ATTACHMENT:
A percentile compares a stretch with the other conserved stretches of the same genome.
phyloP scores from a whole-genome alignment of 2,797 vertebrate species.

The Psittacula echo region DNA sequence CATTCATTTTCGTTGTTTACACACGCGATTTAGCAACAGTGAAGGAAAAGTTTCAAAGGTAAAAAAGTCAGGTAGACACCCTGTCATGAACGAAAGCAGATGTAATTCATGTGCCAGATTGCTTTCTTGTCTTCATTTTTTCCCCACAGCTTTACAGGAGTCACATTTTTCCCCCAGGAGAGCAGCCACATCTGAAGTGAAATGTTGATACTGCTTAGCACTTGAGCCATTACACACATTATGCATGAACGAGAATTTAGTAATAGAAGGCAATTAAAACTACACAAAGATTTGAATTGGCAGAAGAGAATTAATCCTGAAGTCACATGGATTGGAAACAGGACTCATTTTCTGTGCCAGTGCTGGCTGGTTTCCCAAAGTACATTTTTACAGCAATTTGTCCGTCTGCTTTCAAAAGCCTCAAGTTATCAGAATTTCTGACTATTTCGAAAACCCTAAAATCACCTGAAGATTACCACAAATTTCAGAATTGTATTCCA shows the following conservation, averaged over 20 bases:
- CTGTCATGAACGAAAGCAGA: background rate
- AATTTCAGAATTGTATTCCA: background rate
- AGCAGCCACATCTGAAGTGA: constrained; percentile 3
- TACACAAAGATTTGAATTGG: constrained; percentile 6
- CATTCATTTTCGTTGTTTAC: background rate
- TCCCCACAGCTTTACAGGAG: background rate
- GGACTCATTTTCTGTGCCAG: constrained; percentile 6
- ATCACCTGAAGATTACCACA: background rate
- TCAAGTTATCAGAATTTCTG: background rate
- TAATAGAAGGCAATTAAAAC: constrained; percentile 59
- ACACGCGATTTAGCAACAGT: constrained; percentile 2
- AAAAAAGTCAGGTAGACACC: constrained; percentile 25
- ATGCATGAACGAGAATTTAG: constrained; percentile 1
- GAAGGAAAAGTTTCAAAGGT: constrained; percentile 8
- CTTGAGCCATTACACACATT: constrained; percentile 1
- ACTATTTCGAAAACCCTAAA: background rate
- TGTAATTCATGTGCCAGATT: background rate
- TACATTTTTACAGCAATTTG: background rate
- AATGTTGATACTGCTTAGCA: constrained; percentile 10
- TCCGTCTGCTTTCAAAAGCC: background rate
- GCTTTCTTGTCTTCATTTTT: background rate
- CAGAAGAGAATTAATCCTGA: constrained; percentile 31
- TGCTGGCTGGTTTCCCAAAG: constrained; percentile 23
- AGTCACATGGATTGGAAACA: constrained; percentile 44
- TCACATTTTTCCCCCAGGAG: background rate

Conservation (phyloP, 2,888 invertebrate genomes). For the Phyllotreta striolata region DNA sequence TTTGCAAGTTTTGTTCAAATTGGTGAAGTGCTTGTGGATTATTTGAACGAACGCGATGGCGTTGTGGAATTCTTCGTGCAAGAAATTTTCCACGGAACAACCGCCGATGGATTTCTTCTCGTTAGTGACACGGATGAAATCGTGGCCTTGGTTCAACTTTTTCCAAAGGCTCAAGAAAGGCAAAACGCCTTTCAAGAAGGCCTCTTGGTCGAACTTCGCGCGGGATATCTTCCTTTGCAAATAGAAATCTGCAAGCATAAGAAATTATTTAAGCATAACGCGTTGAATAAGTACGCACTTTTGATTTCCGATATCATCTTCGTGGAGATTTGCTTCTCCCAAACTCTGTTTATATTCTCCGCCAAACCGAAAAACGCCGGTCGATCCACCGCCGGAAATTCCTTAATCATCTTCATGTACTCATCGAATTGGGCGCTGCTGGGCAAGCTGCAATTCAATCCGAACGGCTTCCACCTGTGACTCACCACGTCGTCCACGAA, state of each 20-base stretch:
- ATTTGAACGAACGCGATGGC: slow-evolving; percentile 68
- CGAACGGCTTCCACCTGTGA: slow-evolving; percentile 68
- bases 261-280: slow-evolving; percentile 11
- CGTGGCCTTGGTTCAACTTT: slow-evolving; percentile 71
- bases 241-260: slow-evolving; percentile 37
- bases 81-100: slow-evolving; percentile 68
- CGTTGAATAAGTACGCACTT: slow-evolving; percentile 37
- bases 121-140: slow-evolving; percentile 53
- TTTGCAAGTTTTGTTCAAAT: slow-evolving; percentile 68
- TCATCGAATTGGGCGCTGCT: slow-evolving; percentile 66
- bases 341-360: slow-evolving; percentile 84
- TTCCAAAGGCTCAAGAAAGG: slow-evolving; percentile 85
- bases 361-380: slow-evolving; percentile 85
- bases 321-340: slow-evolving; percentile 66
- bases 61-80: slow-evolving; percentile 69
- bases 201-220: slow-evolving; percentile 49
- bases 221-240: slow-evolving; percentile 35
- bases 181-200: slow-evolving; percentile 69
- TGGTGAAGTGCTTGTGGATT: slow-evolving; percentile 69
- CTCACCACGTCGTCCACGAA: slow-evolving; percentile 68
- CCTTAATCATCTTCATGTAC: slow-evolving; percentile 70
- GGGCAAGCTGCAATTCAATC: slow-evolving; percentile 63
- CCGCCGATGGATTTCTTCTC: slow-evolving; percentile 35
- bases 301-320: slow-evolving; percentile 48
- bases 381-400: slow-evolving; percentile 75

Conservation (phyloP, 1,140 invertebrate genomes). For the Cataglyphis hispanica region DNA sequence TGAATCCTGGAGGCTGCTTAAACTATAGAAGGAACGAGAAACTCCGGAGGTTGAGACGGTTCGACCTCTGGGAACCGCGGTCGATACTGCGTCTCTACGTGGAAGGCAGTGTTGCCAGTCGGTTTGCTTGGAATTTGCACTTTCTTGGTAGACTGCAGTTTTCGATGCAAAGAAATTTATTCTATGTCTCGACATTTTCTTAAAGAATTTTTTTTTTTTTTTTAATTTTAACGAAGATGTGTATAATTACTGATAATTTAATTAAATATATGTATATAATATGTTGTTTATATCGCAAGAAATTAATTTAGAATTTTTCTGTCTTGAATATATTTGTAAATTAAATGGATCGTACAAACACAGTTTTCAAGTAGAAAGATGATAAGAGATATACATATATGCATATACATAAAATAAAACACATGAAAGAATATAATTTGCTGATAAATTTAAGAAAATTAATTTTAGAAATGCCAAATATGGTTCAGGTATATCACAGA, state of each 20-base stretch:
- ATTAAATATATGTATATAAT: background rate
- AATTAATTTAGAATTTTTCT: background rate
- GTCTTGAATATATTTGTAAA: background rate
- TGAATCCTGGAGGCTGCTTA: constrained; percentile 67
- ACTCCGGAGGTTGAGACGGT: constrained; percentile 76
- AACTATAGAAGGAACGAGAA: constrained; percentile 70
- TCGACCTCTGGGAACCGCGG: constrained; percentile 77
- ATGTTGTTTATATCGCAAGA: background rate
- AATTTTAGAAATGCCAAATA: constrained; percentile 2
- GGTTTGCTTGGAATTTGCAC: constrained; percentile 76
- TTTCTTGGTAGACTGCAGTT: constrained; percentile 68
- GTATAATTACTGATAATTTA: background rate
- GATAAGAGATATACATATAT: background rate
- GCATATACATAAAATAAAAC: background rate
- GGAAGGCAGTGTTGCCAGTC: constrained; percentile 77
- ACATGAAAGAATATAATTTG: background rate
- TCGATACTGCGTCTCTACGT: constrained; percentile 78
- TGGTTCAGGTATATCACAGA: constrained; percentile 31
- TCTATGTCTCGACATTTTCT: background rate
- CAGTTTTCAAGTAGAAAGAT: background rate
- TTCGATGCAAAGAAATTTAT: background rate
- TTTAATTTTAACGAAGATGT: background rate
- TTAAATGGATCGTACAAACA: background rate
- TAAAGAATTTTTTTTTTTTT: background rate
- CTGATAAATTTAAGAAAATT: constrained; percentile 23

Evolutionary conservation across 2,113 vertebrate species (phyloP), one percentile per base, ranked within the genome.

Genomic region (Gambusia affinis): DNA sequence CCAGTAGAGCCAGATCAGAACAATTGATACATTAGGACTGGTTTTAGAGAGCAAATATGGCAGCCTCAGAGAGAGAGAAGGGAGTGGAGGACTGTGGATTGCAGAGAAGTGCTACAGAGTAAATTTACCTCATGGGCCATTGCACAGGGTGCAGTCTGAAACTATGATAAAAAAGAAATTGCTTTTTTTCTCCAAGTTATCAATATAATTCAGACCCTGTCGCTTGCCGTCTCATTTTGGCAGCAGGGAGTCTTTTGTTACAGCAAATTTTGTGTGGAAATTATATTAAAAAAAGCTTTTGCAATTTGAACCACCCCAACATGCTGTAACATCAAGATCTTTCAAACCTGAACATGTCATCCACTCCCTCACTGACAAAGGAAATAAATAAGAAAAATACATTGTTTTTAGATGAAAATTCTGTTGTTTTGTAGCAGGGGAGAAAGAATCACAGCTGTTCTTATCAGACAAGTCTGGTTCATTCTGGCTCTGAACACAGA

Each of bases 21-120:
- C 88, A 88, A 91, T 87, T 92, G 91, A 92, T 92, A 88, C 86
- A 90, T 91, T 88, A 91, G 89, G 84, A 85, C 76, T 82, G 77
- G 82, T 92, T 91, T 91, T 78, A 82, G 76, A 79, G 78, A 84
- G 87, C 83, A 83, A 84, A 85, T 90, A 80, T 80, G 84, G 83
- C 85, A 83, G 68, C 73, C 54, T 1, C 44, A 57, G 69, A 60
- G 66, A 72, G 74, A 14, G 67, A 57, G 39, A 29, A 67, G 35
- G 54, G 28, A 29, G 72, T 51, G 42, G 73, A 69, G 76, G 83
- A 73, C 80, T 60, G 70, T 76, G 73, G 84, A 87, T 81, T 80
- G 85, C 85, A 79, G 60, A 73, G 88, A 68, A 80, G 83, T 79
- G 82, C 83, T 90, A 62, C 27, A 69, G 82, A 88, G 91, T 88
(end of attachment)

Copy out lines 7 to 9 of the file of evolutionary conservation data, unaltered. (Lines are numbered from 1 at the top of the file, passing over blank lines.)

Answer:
- TACACAAAGATTTGAATTGG: constrained; percentile 6
- CATTCATTTTCGTTGTTTAC: background rate
- TCCCCACAGCTTTACAGGAG: background rate